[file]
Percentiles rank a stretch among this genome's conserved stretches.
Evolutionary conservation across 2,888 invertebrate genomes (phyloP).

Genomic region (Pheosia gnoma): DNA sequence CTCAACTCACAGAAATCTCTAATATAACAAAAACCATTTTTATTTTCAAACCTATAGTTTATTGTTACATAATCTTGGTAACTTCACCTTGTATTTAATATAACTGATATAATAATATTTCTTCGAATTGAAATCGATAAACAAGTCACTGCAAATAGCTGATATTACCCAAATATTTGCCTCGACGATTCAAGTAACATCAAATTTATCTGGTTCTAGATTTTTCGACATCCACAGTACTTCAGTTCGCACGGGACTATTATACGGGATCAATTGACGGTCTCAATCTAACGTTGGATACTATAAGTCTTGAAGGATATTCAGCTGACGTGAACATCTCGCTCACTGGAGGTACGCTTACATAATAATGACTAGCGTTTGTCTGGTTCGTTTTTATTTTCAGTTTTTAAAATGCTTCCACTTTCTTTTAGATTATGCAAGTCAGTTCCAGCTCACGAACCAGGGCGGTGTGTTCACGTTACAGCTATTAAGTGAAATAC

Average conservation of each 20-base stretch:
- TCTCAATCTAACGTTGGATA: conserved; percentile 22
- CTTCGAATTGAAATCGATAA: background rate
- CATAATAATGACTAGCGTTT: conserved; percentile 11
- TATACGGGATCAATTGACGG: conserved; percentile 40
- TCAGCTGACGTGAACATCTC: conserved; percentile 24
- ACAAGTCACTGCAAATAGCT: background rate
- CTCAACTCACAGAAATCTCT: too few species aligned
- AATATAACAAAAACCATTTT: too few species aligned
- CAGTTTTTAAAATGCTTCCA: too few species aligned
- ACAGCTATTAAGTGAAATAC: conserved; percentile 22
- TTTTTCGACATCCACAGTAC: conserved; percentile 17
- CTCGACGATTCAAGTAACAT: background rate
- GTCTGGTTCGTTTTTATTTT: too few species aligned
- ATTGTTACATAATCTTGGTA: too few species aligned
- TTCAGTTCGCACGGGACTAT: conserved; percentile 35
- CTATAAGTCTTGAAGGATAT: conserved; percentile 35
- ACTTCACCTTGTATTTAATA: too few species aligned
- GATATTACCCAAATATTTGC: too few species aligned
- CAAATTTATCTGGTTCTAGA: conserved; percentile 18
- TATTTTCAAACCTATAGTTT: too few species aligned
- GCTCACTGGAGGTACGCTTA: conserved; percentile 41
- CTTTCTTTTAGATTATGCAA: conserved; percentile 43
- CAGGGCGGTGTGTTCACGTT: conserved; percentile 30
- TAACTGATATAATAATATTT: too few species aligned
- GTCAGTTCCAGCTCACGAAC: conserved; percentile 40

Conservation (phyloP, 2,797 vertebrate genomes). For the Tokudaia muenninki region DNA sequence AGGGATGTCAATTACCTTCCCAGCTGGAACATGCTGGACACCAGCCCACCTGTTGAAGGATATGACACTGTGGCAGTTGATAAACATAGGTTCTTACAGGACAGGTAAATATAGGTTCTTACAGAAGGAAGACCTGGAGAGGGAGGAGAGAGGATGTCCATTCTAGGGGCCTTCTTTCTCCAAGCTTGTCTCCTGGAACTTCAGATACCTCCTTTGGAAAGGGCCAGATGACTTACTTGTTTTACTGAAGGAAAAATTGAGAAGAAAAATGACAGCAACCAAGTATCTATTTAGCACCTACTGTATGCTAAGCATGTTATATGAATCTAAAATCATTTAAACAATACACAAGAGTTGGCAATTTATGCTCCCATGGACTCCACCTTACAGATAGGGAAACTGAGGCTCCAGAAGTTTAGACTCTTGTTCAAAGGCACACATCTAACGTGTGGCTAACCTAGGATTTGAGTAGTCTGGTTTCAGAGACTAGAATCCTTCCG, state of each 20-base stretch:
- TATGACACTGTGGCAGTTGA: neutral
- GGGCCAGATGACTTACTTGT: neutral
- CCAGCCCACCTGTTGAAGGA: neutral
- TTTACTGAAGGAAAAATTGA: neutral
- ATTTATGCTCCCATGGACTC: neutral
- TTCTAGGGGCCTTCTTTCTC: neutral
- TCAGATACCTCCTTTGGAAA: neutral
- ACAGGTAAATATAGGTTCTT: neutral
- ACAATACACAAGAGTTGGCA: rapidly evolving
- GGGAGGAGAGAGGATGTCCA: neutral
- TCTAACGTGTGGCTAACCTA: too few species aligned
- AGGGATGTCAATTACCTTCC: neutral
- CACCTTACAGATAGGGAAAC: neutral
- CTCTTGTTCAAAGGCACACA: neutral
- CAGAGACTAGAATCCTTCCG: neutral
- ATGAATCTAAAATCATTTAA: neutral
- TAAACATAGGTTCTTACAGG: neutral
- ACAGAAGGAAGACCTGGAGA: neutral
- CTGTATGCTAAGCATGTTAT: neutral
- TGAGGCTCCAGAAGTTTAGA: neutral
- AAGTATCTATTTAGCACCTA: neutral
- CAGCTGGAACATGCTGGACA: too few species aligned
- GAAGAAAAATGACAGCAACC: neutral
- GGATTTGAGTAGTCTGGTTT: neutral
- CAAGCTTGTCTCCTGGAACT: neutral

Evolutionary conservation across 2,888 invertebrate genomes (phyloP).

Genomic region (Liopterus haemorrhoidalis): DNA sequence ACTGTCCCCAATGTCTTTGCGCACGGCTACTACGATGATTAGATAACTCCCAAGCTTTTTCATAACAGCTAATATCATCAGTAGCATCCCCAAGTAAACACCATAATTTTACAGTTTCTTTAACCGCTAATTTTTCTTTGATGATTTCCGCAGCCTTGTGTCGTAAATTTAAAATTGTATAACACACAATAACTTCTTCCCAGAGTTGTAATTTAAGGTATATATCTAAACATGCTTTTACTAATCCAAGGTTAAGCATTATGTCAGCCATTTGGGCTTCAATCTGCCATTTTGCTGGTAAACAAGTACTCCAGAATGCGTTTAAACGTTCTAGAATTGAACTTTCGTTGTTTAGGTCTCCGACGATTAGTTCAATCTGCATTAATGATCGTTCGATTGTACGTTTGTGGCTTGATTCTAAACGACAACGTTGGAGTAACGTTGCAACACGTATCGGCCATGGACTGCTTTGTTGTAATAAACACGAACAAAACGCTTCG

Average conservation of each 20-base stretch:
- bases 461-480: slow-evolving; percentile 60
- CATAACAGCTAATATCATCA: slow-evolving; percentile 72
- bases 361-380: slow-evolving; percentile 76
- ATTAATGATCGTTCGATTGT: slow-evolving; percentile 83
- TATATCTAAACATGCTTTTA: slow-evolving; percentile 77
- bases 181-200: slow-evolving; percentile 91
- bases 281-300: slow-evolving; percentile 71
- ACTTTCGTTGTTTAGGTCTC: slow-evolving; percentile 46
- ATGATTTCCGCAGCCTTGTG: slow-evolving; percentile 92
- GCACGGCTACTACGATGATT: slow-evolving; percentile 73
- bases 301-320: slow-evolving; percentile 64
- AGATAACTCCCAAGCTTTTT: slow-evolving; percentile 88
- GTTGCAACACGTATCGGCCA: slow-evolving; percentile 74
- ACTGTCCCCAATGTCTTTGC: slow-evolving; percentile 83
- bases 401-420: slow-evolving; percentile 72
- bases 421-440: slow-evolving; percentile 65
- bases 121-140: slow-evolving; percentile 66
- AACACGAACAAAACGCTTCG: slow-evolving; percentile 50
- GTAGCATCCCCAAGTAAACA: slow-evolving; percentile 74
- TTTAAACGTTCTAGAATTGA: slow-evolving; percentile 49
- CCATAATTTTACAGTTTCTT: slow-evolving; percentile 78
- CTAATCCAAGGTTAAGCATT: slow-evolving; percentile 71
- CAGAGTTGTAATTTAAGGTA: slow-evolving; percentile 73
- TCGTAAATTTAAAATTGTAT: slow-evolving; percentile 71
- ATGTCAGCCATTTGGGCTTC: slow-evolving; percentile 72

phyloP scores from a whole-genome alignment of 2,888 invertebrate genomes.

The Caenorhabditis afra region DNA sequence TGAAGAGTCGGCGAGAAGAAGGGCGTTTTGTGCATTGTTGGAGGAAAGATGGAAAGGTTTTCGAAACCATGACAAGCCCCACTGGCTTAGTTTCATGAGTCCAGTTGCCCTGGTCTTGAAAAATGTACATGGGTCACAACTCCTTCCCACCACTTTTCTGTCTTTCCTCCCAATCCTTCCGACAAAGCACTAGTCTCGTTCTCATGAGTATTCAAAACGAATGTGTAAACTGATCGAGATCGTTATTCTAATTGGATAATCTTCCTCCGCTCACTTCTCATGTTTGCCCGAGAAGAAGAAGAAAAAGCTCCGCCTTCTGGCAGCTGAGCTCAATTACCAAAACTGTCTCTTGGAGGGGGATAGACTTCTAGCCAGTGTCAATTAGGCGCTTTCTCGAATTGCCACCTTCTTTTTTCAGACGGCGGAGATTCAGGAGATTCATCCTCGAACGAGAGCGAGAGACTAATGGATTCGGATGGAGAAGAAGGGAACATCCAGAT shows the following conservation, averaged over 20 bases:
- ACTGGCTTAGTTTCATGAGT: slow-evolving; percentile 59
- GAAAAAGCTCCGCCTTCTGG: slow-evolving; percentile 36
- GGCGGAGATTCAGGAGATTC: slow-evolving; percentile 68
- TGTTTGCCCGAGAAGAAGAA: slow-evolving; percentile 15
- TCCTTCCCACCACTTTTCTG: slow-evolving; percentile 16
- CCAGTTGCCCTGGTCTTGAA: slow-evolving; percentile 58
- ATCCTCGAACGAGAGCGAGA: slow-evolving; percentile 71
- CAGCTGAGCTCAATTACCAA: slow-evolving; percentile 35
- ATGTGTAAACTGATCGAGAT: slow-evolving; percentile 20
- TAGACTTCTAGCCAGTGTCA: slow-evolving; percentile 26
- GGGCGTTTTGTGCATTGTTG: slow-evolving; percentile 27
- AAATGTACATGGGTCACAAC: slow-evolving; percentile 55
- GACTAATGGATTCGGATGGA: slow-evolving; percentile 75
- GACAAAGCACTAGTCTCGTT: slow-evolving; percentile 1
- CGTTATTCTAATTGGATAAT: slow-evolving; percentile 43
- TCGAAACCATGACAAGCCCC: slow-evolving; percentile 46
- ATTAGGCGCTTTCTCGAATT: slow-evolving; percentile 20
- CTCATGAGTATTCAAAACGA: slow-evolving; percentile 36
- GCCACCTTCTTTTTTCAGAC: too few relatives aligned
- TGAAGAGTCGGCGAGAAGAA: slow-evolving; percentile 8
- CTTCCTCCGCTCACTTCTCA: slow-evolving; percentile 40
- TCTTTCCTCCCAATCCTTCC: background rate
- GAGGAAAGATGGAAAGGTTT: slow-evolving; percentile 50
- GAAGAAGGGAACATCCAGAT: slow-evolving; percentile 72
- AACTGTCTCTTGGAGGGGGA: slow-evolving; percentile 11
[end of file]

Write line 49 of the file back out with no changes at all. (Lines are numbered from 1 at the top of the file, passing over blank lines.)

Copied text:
- CTGTATGCTAAGCATGTTAT: neutral